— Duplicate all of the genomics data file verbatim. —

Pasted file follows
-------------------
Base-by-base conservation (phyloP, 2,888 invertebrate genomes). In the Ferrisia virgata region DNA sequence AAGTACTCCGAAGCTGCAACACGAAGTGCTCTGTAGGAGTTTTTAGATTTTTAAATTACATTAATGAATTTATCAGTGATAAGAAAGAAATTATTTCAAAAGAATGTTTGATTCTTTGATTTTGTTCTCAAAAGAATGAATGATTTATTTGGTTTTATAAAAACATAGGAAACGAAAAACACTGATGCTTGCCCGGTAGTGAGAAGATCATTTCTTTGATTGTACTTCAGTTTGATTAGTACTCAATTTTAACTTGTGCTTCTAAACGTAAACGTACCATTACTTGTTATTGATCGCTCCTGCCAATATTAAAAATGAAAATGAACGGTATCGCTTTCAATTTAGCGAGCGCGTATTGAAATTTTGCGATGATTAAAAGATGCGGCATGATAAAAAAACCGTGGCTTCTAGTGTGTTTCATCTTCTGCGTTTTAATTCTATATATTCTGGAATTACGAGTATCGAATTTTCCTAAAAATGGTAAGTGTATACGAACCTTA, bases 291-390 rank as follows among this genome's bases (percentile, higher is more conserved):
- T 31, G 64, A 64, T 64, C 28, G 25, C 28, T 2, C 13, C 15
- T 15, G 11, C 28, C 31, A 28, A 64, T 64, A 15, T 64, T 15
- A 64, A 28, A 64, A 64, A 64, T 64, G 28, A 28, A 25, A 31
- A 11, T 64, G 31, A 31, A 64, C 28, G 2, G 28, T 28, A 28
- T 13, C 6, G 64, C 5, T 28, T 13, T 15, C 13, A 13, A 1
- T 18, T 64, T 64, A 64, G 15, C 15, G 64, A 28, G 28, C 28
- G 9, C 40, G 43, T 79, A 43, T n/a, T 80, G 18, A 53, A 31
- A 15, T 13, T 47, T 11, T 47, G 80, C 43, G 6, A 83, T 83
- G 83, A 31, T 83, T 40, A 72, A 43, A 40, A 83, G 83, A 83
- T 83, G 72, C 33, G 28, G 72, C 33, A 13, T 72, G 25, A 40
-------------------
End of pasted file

Base-by-base conservation (phyloP, 2,888 invertebrate genomes). In the Ferrisia virgata region DNA sequence AAGTACTCCGAAGCTGCAACACGAAGTGCTCTGTAGGAGTTTTTAGATTTTTAAATTACATTAATGAATTTATCAGTGATAAGAAAGAAATTATTTCAAAAGAATGTTTGATTCTTTGATTTTGTTCTCAAAAGAATGAATGATTTATTTGGTTTTATAAAAACATAGGAAACGAAAAACACTGATGCTTGCCCGGTAGTGAGAAGATCATTTCTTTGATTGTACTTCAGTTTGATTAGTACTCAATTTTAACTTGTGCTTCTAAACGTAAACGTACCATTACTTGTTATTGATCGCTCCTGCCAATATTAAAAATGAAAATGAACGGTATCGCTTTCAATTTAGCGAGCGCGTATTGAAATTTTGCGATGATTAAAAGATGCGGCATGATAAAAAAACCGTGGCTTCTAGTGTGTTTCATCTTCTGCGTTTTAATTCTATATATTCTGGAATTACGAGTATCGAATTTTCCTAAAAATGGTAAGTGTATACGAACCTTA, bases 291-390 rank as follows among this genome's bases (percentile, higher is more conserved):
- T 31, G 64, A 64, T 64, C 28, G 25, C 28, T 2, C 13, C 15
- T 15, G 11, C 28, C 31, A 28, A 64, T 64, A 15, T 64, T 15
- A 64, A 28, A 64, A 64, A 64, T 64, G 28, A 28, A 25, A 31
- A 11, T 64, G 31, A 31, A 64, C 28, G 2, G 28, T 28, A 28
- T 13, C 6, G 64, C 5, T 28, T 13, T 15, C 13, A 13, A 1
- T 18, T 64, T 64, A 64, G 15, C 15, G 64, A 28, G 28, C 28
- G 9, C 40, G 43, T 79, A 43, T n/a, T 80, G 18, A 53, A 31
- A 15, T 13, T 47, T 11, T 47, G 80, C 43, G 6, A 83, T 83
- G 83, A 31, T 83, T 40, A 72, A 43, A 40, A 83, G 83, A 83
- T 83, G 72, C 33, G 28, G 72, C 33, A 13, T 72, G 25, A 40